‘Four per cent’: Waratahs written off against Brumbies as Test spots go on the line


Four per cent. It is that percentage that Darren Coleman is clinging on to as his Waratahs prepare to drive down the Hume Highway to take on the Brumbies in Canberra in a bid to get their season back on track.

Only six weeks ago, Coleman had another four on his mind: top four ambitions, but those aspirations are dead in the water after coming away with just one win from their opening five matches.

Now, they’ve been written off by the punters, told they should have been smashed against the Chiefs by Wallabies coach Eddie Jones and had it put to them that their rivalry with the Brumbies is “dead”.

“I read a prediction,” Coleman told reporters on Friday, “I think it was 96 per cent for the Brumbies and four per cent for us. I don’t mind that.

“I like that aspect. We understand the enormity of the challenge, but it’s mainly been about us getting our system and execution right.”

Waratahs coach Darren Coleman says he’s embracing the underdog status against the Brumbies. Photo: Mark Kolbe/Getty Images

Earlier in the week, Brumbies chairman Matt Nobbs set the cat amongst the pigeons by stating that the once-great local derby had lost its lure.

“It used to be a great rivalry,” he said, having witnessed the Brumbies win every encounter since 2018 and 13 of the past 14 matches.

Asked whether Nobbs’ comments had added to the motivation of going down and doing a job on their fancied rivals, Coleman played a relatively straight back. Well, at least it was delivered with a dead-panned face.

“I did hear that,” Coleman said.

“It’s not the first time a chairman has been out of touch with his players. I think his head coach and two players didn’t share those thoughts. It doesn’t matter. The natural rivalry motivates us.”

Stephen Larkham will welcome back Allan Alaalatoa to the starting side against the Waratahs. Photo: Jenny Evans/Getty Images

Brumbies coach Stephen Larkham knows the importance of some pre-game niggle, but his task will have undoubtedly been made more difficult by his chairman’s comments.

Nonetheless, if there is one person who understands the rivalry it is Larkham.

“I don’t know if it’s evolved, it’s still there. It’s part of the history of the club,” he said.

“We had a lot of players that had come down from Sydney, from the Randwick area, and bolstered up our team in the early days when we didn’t have enough local talent and they brought with them a general hatred for the establishment up there and that sort of carried over.

“Do we still have the hatred for that? It’s probably a little bit different because we don’t have the amount of players that we had in the past, but certainly because they’re so close we still have that rivalry.

“We play them twice every year and we got one-up in the first round, but we know it’s going be a very physical encounter at the start of this game.”

The Brumbies are quite rightly the hot favourites, having rested their Test stars during their lone loss of the year against the Crusaders in Christchurch.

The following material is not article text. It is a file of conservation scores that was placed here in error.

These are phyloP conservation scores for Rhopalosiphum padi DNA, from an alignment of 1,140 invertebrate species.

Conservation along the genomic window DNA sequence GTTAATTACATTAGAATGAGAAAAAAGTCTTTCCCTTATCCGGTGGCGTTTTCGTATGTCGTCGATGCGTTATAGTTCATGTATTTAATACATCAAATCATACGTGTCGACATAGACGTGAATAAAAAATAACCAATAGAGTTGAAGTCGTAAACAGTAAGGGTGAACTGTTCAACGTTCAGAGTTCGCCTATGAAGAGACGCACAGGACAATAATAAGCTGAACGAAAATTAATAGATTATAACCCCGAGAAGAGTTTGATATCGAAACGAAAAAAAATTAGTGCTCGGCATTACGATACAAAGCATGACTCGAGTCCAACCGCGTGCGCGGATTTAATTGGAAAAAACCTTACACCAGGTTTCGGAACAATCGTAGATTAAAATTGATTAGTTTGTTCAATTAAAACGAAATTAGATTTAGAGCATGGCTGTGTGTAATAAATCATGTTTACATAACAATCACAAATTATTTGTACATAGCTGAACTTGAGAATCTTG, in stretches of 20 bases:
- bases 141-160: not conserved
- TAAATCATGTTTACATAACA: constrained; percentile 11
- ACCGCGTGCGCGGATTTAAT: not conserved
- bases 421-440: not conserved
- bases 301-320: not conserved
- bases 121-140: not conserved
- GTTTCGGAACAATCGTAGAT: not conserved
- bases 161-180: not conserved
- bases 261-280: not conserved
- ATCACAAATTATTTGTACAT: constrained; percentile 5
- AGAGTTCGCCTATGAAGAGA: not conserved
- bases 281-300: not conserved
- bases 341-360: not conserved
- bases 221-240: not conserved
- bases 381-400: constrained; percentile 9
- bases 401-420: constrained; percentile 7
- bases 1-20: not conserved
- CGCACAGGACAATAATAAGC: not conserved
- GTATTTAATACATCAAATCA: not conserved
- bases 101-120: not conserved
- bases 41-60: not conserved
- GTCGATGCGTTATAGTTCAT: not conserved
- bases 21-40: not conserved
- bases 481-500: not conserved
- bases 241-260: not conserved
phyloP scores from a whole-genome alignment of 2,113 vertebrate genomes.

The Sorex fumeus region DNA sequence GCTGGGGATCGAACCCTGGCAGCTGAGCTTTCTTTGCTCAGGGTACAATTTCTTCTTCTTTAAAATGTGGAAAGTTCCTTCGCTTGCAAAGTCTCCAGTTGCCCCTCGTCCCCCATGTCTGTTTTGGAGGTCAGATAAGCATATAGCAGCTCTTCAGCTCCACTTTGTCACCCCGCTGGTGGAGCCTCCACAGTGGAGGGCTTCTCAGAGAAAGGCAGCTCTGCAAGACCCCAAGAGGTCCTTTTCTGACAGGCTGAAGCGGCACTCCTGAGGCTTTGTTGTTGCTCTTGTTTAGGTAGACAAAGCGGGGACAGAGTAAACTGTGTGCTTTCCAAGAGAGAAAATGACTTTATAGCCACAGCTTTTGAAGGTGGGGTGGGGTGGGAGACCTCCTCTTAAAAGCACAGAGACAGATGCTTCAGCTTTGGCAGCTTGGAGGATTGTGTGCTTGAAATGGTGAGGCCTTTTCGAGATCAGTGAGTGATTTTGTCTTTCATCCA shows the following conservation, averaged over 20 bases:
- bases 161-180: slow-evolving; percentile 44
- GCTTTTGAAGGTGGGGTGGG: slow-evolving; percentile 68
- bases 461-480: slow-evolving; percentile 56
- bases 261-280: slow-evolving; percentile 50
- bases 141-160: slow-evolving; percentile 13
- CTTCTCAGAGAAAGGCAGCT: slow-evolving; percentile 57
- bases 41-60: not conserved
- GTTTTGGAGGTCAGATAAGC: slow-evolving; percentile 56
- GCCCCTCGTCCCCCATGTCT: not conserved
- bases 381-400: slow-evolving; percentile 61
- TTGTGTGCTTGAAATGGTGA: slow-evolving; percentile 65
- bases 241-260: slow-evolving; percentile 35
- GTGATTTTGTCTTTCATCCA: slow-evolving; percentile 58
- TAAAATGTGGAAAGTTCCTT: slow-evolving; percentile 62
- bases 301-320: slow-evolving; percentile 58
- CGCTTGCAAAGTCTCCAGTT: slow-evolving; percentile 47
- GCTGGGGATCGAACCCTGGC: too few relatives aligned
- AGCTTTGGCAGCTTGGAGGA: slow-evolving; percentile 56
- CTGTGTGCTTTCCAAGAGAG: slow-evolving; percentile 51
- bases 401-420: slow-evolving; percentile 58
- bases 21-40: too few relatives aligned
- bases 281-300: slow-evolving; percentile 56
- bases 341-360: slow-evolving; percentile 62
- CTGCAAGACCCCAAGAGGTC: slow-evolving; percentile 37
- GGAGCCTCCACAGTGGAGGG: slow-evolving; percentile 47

The Waratahs, too, welcome back to key players, with Lalakai Foketi and Max Jorgensen returning to add some class to the backline.

For Coleman’s side, plenty is on the line.

A generous finish to the regular season should see them finish with a wet sail, but momentum and Wallabies spots in a World Cup year can also be won and lost on Saturday night.

The Waratahs are already expecting to see a number of their stars dropped from the national reckoning, with Jones giving the franchise some home truths on his weekly podcast Eddie.

“I don’t think I’ve seen the Chiefs play as poorly as that for a long time,” Jones said.

“They were way off their game but were still good enough to beat a Waratahs side which is still trying to find itself. It’s been a tough start for them. When you have those starts where the expectation is high at the start of the season, you’ve had a good pre-season … it’s hard to emotionally recover.

“Sometimes it takes one different message to change the team and that’s what Darren Coleman is looking for now. They would have been disappointed with that performance. They’re not far away. They’ve got to have a plan to take away the Brumbies’ strength.”

Players scuffle during the round one Super Rugby Pacific match between Waratahs and Brumbies at Allianz Stadium, on February 24, 2023, in Sydney. Photo: Mark Kolbe/Getty Images

Coleman, too, believes form should be rewarded and says on the evidence of their season alone, they’re not the ones holding the cards.

“I think he has even touched on it, there’s some players that through historical form will probably get a shot but, yeah, one in four, so we haven’t been shooting the lights out and I imagine that will be reflected in a lot of the close selections,” he said.

“He’ll go with the guys in form, you’d hope.”

But after a hellish start to the year, which has been compounded by a horror injury toll, Coleman admits he’s dreaming of turning the tables on the side that started their rut.

“I think I said round one was probably the biggest game of my short career and then this would be one of the better victories if we could pull it off,” he said.

“I’m always a romantic at heart. I like that challenge and I’ve fast-forwarded to the moment when that whistle goes, and we’ve pulled off an upset down there.

“So, it’s definitely something I think a lot and am passionate about. I don’t think passion is our issue at the moment, we’ve just got to make sure that we execute a little better so I’ve got to make sure I’m portraying that as well. I’m pretty passionate by nature, so I’ve got to make sure we’re I’m a little bit more clinical in my messaging so that the boys can be as well.”

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